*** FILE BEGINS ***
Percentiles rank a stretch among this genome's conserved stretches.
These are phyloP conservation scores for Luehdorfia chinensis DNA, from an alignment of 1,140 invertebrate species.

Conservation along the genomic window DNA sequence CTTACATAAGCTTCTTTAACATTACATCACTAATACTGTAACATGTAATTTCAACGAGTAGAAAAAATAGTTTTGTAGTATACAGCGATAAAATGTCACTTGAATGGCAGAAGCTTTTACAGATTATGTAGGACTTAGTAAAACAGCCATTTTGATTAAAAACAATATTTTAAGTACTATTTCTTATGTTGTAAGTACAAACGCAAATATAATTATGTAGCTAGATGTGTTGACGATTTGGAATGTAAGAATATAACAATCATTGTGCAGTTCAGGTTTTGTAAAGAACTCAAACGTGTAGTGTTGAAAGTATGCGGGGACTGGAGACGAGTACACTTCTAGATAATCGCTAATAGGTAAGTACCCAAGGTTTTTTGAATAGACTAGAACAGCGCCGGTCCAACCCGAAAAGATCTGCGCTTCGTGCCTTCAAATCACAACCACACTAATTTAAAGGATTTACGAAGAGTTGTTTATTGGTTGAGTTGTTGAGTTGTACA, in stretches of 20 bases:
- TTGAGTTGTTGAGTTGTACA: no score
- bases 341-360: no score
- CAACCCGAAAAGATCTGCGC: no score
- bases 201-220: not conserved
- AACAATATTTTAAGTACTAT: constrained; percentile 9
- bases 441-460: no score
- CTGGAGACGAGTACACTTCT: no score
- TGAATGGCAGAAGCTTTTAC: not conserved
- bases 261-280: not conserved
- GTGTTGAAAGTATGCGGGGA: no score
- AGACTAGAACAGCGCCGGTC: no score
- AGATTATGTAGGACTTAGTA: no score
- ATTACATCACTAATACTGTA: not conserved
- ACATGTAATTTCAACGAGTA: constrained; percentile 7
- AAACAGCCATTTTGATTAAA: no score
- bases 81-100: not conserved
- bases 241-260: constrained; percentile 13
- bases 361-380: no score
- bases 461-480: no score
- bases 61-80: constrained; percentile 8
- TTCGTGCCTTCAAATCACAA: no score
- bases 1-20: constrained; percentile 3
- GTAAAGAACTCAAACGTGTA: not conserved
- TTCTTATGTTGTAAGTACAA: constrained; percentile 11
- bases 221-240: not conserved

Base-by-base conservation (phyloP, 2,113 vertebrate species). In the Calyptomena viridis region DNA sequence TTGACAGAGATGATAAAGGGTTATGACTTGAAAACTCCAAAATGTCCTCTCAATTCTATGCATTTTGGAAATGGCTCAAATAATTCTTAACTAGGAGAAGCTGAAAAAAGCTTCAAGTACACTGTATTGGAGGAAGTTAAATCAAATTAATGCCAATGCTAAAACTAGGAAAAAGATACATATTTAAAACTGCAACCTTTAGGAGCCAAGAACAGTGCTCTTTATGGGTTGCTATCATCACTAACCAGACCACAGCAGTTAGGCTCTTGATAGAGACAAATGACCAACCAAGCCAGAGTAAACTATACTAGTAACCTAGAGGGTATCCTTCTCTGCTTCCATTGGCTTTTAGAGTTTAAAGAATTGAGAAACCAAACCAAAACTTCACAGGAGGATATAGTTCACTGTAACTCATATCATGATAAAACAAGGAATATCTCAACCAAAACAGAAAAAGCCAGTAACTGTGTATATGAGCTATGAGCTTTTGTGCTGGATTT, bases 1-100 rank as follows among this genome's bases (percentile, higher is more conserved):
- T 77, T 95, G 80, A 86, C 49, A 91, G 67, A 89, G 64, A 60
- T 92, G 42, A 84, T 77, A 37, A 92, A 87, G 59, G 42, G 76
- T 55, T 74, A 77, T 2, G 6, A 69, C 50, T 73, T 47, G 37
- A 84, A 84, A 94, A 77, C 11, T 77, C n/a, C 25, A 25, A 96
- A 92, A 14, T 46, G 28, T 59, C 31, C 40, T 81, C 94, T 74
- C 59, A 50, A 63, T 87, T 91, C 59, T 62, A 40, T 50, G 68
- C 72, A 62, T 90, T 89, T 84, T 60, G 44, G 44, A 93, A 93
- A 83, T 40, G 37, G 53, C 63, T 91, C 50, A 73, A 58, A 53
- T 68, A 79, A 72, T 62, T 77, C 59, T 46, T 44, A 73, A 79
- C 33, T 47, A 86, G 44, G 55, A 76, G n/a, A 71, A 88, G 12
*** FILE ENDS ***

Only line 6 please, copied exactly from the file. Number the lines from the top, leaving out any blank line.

- CAACCCGAAAAGATCTGCGC: no score